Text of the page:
API Management / Edge / IoT / Contributed

What APIs Could Provide to the Telecom Industry

19 Aug 2021 3:00am, by

Darach Beirne
Darach Beirne is vice president of customer success at Flowroute, now part of Intrado. With more than 25 years of experience building and leading B2B customer success, Darach leads Flowroute's dedicated customer support team, driving strategy for customer success and improved customer satisfaction. Prior to joining Flowroute, Darach led professional service and sales engineering teams for providers such as Contenix, Huawei/3Leafsytems, InQuira, Siebel/Scopus, and Ingres. He also has assisted high-tech companies in developing strategies to improve the customer experience and increase scalability.

As enterprise communication continues to evolve, businesses are constantly searching for new technologies like cloud-based tools to improve operations and gain a competitive edge over other organizations. To accomplish these goals, enterprises are deploying telecom Application Programming Interfaces (APIs). Telecom APIs can enhance companies’ internal workflows, customer experiences and customer engagement by adding communication capabilities to existing processes.

An API refers to a set of protocols, functions, procedures and commands utilized by programmers for developing software or promoting interactions between two systems. APIs can be used for both mobile and desktop purposes. APIs have countless use cases and are a critical tool for providing scalability and adaptability — two crucial capabilities for businesses to have in today’s economy. Software developers can use telecom APIs to integrate calling, texting and other telephony functions directly into applications or software services. On the back end, telecom APIs are typically supported by VoIP networks to route calls and messages from one user to another.

People largely prefer texts over other forms of communication — most smartphone users would rather connect via text than email. Offering only one option or communication channel for customers can weaken relationships and damage brand loyalty.

IT teams can establish partnerships with software-centric carriers for help in the integration of cloud-based telecom offerings and existing product and services, without compromising quality. The integration of telecom APIs enable organizations to have direct access and authority over high-quality telephone resources that help them with real-time purchasing, porting, provisioning and configuration of voice and messaging services.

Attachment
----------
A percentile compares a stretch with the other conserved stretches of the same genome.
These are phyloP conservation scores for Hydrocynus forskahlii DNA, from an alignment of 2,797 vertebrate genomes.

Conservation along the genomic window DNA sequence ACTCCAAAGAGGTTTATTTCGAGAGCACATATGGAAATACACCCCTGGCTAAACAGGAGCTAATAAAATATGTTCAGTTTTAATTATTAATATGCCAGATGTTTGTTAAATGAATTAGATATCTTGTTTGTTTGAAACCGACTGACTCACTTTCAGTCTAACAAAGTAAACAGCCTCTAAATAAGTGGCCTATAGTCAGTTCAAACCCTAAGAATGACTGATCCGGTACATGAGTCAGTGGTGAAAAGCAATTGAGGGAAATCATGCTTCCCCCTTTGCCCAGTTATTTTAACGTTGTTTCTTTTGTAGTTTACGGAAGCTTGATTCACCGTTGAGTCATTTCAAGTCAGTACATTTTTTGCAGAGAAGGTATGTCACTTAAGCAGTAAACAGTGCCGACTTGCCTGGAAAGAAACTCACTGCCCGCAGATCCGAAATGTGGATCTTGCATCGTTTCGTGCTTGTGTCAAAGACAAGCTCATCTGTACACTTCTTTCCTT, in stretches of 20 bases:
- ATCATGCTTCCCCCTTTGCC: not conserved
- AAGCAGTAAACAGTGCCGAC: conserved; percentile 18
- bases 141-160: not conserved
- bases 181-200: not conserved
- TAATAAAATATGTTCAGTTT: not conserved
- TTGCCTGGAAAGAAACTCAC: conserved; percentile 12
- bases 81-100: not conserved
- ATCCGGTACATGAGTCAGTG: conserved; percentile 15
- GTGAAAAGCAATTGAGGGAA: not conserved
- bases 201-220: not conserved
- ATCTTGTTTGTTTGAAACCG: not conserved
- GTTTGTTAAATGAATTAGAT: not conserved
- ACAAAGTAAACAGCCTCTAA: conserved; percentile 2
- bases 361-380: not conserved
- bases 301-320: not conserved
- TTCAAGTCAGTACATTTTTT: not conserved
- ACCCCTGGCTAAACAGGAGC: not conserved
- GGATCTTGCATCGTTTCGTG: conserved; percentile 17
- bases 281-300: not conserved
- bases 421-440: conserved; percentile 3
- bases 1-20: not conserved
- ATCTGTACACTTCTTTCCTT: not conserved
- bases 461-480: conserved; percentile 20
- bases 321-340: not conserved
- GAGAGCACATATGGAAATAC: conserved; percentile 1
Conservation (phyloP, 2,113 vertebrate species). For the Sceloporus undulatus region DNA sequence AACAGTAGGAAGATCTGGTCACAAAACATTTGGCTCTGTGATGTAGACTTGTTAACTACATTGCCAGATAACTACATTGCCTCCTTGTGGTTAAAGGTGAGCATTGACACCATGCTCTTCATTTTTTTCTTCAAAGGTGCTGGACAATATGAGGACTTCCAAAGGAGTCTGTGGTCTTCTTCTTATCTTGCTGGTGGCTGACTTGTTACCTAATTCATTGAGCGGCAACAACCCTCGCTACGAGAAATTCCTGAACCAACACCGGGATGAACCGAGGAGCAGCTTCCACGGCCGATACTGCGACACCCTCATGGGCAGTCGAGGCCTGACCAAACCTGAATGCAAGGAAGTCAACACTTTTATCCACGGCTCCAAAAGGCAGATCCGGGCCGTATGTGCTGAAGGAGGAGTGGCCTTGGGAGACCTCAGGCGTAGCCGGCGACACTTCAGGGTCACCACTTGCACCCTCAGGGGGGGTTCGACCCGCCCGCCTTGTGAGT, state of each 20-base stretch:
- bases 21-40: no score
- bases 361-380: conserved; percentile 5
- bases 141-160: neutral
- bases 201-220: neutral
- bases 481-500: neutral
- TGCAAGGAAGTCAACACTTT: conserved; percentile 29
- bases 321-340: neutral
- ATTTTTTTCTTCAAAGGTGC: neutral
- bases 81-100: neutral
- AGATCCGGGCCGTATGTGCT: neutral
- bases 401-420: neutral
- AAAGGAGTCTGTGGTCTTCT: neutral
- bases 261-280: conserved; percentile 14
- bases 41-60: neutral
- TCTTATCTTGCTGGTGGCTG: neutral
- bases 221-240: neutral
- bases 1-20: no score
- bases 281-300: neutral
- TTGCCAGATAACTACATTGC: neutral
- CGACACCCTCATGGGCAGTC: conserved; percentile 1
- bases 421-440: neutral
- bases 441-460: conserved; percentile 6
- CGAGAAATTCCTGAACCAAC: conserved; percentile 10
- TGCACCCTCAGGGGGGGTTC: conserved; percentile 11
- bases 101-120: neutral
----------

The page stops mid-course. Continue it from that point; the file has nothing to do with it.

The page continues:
Below are three key advantages that telecom APIs offer organizations in today’s market.

Enhanced Customer Service

Modern consumers want options and the flexibility to select services that meet their unique needs. Businesses can improve the service they provide to customers by offering more than one method to interact with the organization. Customer communication preferences have shifted in recent years as technology that delivers immediacy have become ubiquitous. Not surprisingly, texting has risen in the ranks as a channel that customers prefer.

Data shows that people largely prefer texts over other forms of communication — as more than eight out of 10 smartphone users would rather connect via text than email. Offering only one option or communication channel for customers to interact with the company can weaken relationships and damage brand loyalty. With telecom APIs, businesses can support robust interactions and consumers can choose from an array of communications options.

In response to the trend of consumers preferring texting, companies have started incorporating SMS and MMS messages into their suite of communications tools. These interactions are powered by messaging APIs and can make SMS and MMS messaging more impactful. They can also be used to send messages to customers once they opt-in to receiving them, which is helpful in sending discount codes or notifying customers of sales or other promotions via text.